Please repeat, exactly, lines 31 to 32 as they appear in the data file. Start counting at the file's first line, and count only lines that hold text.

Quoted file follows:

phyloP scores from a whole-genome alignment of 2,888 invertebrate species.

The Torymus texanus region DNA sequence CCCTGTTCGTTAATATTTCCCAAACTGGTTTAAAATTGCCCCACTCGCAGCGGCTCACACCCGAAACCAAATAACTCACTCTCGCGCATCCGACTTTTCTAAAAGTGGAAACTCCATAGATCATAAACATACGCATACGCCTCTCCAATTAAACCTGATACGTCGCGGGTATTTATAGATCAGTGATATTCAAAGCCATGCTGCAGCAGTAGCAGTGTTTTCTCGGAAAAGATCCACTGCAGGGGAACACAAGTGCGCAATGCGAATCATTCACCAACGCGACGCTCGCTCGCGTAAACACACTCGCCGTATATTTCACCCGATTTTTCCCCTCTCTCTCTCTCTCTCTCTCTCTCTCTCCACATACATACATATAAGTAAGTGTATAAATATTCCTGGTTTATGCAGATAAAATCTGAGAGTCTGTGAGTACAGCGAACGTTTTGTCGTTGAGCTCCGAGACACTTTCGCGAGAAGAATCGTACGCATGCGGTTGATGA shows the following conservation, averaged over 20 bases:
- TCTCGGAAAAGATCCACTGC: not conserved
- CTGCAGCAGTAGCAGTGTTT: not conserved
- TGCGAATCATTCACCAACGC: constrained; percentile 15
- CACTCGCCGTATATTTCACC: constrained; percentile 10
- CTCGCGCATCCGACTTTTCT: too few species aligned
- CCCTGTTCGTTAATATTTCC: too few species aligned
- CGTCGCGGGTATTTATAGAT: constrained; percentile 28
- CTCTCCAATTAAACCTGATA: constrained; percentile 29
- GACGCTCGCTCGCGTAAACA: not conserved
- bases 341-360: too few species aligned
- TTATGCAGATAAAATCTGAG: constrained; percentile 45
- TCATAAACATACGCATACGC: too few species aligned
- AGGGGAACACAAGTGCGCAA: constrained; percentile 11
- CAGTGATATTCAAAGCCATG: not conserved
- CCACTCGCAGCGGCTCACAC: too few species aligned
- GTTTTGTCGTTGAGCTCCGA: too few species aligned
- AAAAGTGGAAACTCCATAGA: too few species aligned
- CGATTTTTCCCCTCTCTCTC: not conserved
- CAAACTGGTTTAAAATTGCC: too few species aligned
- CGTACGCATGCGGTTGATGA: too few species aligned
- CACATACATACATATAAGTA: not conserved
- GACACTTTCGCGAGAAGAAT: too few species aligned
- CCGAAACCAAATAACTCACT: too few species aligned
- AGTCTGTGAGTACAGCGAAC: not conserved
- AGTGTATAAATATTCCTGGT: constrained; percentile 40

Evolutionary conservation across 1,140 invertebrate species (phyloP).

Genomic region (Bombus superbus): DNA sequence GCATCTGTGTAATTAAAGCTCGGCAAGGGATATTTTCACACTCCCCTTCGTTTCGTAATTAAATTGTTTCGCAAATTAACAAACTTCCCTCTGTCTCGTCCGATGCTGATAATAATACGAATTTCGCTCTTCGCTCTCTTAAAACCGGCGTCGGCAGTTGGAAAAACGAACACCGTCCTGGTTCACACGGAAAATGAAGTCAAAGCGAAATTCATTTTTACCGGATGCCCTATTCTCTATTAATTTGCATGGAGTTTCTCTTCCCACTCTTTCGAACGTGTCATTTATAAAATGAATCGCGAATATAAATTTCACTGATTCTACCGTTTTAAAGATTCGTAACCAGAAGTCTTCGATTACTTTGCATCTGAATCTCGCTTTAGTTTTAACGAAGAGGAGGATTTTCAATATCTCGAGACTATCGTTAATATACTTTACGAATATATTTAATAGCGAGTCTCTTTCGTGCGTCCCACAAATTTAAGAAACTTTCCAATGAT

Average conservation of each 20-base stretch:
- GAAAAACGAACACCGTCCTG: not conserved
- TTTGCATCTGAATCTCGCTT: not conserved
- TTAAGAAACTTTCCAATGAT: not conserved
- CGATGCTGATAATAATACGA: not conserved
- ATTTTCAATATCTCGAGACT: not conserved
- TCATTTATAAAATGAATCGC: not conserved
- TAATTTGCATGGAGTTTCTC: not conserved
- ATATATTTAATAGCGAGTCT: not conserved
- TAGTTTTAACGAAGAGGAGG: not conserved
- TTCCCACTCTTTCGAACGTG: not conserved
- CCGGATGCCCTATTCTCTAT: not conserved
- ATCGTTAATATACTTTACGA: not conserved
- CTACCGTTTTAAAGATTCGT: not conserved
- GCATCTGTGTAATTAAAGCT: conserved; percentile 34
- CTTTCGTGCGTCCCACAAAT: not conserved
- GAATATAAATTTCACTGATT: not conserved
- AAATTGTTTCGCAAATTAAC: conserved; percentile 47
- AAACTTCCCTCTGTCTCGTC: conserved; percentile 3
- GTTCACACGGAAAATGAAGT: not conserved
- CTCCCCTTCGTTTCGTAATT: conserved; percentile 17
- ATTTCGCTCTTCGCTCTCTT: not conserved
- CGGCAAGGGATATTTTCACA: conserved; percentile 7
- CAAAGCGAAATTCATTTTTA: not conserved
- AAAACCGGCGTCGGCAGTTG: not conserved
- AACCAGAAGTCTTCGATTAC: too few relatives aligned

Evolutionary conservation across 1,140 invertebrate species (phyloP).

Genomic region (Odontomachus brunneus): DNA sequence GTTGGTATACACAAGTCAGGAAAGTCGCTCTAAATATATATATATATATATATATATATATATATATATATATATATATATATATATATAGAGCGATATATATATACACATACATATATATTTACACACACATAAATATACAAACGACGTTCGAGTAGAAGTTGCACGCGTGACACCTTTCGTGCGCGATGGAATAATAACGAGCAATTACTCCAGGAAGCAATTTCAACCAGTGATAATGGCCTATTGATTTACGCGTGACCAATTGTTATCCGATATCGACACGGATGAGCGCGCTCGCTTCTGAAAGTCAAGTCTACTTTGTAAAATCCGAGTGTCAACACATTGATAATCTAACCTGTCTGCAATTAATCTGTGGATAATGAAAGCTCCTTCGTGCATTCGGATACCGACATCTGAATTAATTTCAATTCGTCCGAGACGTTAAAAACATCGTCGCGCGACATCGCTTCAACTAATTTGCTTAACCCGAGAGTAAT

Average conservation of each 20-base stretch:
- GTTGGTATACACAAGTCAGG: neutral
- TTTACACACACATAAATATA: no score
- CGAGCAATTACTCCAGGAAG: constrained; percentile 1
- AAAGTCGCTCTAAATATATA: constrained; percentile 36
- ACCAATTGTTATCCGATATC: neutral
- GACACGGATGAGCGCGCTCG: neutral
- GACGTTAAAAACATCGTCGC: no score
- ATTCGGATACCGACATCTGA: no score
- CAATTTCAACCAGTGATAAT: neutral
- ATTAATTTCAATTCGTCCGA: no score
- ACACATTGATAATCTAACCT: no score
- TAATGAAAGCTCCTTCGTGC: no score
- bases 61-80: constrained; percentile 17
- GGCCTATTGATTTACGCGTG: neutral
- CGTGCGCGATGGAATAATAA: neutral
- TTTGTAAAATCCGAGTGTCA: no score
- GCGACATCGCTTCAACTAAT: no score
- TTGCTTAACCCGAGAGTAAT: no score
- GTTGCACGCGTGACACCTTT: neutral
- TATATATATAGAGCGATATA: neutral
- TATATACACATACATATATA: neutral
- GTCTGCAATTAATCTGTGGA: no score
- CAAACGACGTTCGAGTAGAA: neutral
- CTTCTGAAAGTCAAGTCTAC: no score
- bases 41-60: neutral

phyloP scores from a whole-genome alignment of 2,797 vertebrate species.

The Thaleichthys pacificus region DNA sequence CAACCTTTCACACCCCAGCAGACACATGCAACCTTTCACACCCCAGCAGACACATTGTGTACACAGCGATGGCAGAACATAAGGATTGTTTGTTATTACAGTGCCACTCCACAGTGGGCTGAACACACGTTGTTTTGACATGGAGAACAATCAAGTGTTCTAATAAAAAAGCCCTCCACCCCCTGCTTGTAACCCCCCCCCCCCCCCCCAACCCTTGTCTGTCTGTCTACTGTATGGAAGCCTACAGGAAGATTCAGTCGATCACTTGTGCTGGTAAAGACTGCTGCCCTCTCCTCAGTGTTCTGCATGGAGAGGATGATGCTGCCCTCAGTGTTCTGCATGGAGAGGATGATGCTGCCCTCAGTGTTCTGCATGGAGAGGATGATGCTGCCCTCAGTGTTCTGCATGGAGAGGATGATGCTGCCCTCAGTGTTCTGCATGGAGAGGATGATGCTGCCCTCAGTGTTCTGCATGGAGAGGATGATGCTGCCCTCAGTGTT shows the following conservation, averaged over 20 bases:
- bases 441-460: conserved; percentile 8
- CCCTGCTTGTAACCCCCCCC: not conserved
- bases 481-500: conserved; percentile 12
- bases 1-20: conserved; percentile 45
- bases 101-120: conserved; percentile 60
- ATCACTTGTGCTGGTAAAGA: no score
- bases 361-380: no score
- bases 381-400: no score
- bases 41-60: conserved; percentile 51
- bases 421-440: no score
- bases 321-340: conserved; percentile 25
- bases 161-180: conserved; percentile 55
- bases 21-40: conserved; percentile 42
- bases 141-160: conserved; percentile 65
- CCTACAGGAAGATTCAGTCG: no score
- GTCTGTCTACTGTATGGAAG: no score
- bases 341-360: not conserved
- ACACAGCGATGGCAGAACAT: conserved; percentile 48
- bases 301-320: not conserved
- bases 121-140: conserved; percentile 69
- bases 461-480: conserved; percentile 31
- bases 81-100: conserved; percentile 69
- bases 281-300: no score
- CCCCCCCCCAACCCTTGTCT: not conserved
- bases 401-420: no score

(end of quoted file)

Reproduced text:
- GAAAAACGAACACCGTCCTG: not conserved
- TTTGCATCTGAATCTCGCTT: not conserved